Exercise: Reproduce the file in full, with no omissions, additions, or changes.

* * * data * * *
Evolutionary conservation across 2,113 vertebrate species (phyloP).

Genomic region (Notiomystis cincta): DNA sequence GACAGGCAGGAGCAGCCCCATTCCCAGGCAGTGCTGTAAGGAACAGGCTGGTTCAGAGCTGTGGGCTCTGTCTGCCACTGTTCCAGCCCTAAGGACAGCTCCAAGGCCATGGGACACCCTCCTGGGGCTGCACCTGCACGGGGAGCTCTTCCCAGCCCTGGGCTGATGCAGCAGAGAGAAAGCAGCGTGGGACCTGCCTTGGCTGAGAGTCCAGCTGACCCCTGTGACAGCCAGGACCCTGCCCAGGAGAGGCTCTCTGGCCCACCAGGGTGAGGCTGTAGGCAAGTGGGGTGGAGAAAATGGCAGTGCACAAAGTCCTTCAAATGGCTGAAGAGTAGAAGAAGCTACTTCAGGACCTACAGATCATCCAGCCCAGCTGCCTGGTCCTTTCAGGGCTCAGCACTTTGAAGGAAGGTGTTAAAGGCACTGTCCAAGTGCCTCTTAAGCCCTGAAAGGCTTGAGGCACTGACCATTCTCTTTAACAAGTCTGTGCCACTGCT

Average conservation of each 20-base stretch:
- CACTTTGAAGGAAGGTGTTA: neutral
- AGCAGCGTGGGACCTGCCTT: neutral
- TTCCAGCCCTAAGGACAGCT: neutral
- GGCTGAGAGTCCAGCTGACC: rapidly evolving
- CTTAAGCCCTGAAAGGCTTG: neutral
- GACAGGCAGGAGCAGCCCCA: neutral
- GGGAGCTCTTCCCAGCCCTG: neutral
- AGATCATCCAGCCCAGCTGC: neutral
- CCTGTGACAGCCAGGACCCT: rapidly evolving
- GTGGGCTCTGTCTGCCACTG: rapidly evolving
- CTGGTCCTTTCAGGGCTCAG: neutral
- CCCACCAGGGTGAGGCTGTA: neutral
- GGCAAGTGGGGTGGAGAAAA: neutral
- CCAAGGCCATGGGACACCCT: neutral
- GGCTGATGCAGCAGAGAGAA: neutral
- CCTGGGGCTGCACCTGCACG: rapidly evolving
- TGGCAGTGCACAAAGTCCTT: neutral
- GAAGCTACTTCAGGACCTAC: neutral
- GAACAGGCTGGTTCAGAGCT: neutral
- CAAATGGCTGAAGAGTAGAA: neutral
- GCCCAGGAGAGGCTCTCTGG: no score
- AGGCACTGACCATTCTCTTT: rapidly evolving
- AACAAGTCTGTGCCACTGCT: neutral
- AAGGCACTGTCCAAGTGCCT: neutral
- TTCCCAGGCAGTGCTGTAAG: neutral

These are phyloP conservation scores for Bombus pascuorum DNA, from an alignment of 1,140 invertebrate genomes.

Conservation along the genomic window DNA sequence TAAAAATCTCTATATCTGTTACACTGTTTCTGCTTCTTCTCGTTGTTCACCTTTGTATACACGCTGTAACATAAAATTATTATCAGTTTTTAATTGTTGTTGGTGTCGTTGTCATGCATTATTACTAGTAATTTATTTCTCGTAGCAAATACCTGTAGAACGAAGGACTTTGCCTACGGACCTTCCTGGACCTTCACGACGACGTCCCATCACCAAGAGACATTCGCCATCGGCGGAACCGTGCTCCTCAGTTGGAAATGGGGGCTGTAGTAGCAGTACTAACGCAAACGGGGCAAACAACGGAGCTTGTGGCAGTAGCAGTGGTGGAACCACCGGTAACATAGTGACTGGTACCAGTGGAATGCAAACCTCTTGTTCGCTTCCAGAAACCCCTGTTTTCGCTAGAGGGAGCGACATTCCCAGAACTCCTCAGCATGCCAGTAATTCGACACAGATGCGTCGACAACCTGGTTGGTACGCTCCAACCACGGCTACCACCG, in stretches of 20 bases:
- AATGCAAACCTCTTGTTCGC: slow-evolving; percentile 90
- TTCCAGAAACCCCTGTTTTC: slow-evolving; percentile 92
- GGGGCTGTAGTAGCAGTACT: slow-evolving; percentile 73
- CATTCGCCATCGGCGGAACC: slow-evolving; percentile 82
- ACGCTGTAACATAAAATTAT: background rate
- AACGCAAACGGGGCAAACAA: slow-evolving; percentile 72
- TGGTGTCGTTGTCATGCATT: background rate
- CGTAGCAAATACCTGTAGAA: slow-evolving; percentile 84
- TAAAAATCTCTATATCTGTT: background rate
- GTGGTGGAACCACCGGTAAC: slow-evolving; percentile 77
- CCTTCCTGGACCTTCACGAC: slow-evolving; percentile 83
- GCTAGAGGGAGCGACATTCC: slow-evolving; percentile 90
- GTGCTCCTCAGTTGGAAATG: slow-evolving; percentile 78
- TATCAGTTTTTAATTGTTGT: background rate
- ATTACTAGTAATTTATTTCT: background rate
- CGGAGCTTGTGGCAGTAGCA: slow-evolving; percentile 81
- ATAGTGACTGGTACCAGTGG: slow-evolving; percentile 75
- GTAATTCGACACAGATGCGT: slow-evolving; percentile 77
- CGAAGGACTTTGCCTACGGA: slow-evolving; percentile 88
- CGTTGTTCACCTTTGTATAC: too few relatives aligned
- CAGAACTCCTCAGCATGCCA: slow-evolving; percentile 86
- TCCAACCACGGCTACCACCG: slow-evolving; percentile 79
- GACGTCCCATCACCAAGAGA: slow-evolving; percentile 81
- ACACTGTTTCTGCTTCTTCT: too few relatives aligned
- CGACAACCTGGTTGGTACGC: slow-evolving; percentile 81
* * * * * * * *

Evolutionary conservation across 2,113 vertebrate species (phyloP).

Genomic region (Notiomystis cincta): DNA sequence GACAGGCAGGAGCAGCCCCATTCCCAGGCAGTGCTGTAAGGAACAGGCTGGTTCAGAGCTGTGGGCTCTGTCTGCCACTGTTCCAGCCCTAAGGACAGCTCCAAGGCCATGGGACACCCTCCTGGGGCTGCACCTGCACGGGGAGCTCTTCCCAGCCCTGGGCTGATGCAGCAGAGAGAAAGCAGCGTGGGACCTGCCTTGGCTGAGAGTCCAGCTGACCCCTGTGACAGCCAGGACCCTGCCCAGGAGAGGCTCTCTGGCCCACCAGGGTGAGGCTGTAGGCAAGTGGGGTGGAGAAAATGGCAGTGCACAAAGTCCTTCAAATGGCTGAAGAGTAGAAGAAGCTACTTCAGGACCTACAGATCATCCAGCCCAGCTGCCTGGTCCTTTCAGGGCTCAGCACTTTGAAGGAAGGTGTTAAAGGCACTGTCCAAGTGCCTCTTAAGCCCTGAAAGGCTTGAGGCACTGACCATTCTCTTTAACAAGTCTGTGCCACTGCT

Average conservation of each 20-base stretch:
- CACTTTGAAGGAAGGTGTTA: neutral
- AGCAGCGTGGGACCTGCCTT: neutral
- TTCCAGCCCTAAGGACAGCT: neutral
- GGCTGAGAGTCCAGCTGACC: rapidly evolving
- CTTAAGCCCTGAAAGGCTTG: neutral
- GACAGGCAGGAGCAGCCCCA: neutral
- GGGAGCTCTTCCCAGCCCTG: neutral
- AGATCATCCAGCCCAGCTGC: neutral
- CCTGTGACAGCCAGGACCCT: rapidly evolving
- GTGGGCTCTGTCTGCCACTG: rapidly evolving
- CTGGTCCTTTCAGGGCTCAG: neutral
- CCCACCAGGGTGAGGCTGTA: neutral
- GGCAAGTGGGGTGGAGAAAA: neutral
- CCAAGGCCATGGGACACCCT: neutral
- GGCTGATGCAGCAGAGAGAA: neutral
- CCTGGGGCTGCACCTGCACG: rapidly evolving
- TGGCAGTGCACAAAGTCCTT: neutral
- GAAGCTACTTCAGGACCTAC: neutral
- GAACAGGCTGGTTCAGAGCT: neutral
- CAAATGGCTGAAGAGTAGAA: neutral
- GCCCAGGAGAGGCTCTCTGG: no score
- AGGCACTGACCATTCTCTTT: rapidly evolving
- AACAAGTCTGTGCCACTGCT: neutral
- AAGGCACTGTCCAAGTGCCT: neutral
- TTCCCAGGCAGTGCTGTAAG: neutral

These are phyloP conservation scores for Bombus pascuorum DNA, from an alignment of 1,140 invertebrate genomes.

Conservation along the genomic window DNA sequence TAAAAATCTCTATATCTGTTACACTGTTTCTGCTTCTTCTCGTTGTTCACCTTTGTATACACGCTGTAACATAAAATTATTATCAGTTTTTAATTGTTGTTGGTGTCGTTGTCATGCATTATTACTAGTAATTTATTTCTCGTAGCAAATACCTGTAGAACGAAGGACTTTGCCTACGGACCTTCCTGGACCTTCACGACGACGTCCCATCACCAAGAGACATTCGCCATCGGCGGAACCGTGCTCCTCAGTTGGAAATGGGGGCTGTAGTAGCAGTACTAACGCAAACGGGGCAAACAACGGAGCTTGTGGCAGTAGCAGTGGTGGAACCACCGGTAACATAGTGACTGGTACCAGTGGAATGCAAACCTCTTGTTCGCTTCCAGAAACCCCTGTTTTCGCTAGAGGGAGCGACATTCCCAGAACTCCTCAGCATGCCAGTAATTCGACACAGATGCGTCGACAACCTGGTTGGTACGCTCCAACCACGGCTACCACCG, in stretches of 20 bases:
- AATGCAAACCTCTTGTTCGC: slow-evolving; percentile 90
- TTCCAGAAACCCCTGTTTTC: slow-evolving; percentile 92
- GGGGCTGTAGTAGCAGTACT: slow-evolving; percentile 73
- CATTCGCCATCGGCGGAACC: slow-evolving; percentile 82
- ACGCTGTAACATAAAATTAT: background rate
- AACGCAAACGGGGCAAACAA: slow-evolving; percentile 72
- TGGTGTCGTTGTCATGCATT: background rate
- CGTAGCAAATACCTGTAGAA: slow-evolving; percentile 84
- TAAAAATCTCTATATCTGTT: background rate
- GTGGTGGAACCACCGGTAAC: slow-evolving; percentile 77
- CCTTCCTGGACCTTCACGAC: slow-evolving; percentile 83
- GCTAGAGGGAGCGACATTCC: slow-evolving; percentile 90
- GTGCTCCTCAGTTGGAAATG: slow-evolving; percentile 78
- TATCAGTTTTTAATTGTTGT: background rate
- ATTACTAGTAATTTATTTCT: background rate
- CGGAGCTTGTGGCAGTAGCA: slow-evolving; percentile 81
- ATAGTGACTGGTACCAGTGG: slow-evolving; percentile 75
- GTAATTCGACACAGATGCGT: slow-evolving; percentile 77
- CGAAGGACTTTGCCTACGGA: slow-evolving; percentile 88
- CGTTGTTCACCTTTGTATAC: too few relatives aligned
- CAGAACTCCTCAGCATGCCA: slow-evolving; percentile 86
- TCCAACCACGGCTACCACCG: slow-evolving; percentile 79
- GACGTCCCATCACCAAGAGA: slow-evolving; percentile 81
- ACACTGTTTCTGCTTCTTCT: too few relatives aligned
- CGACAACCTGGTTGGTACGC: slow-evolving; percentile 81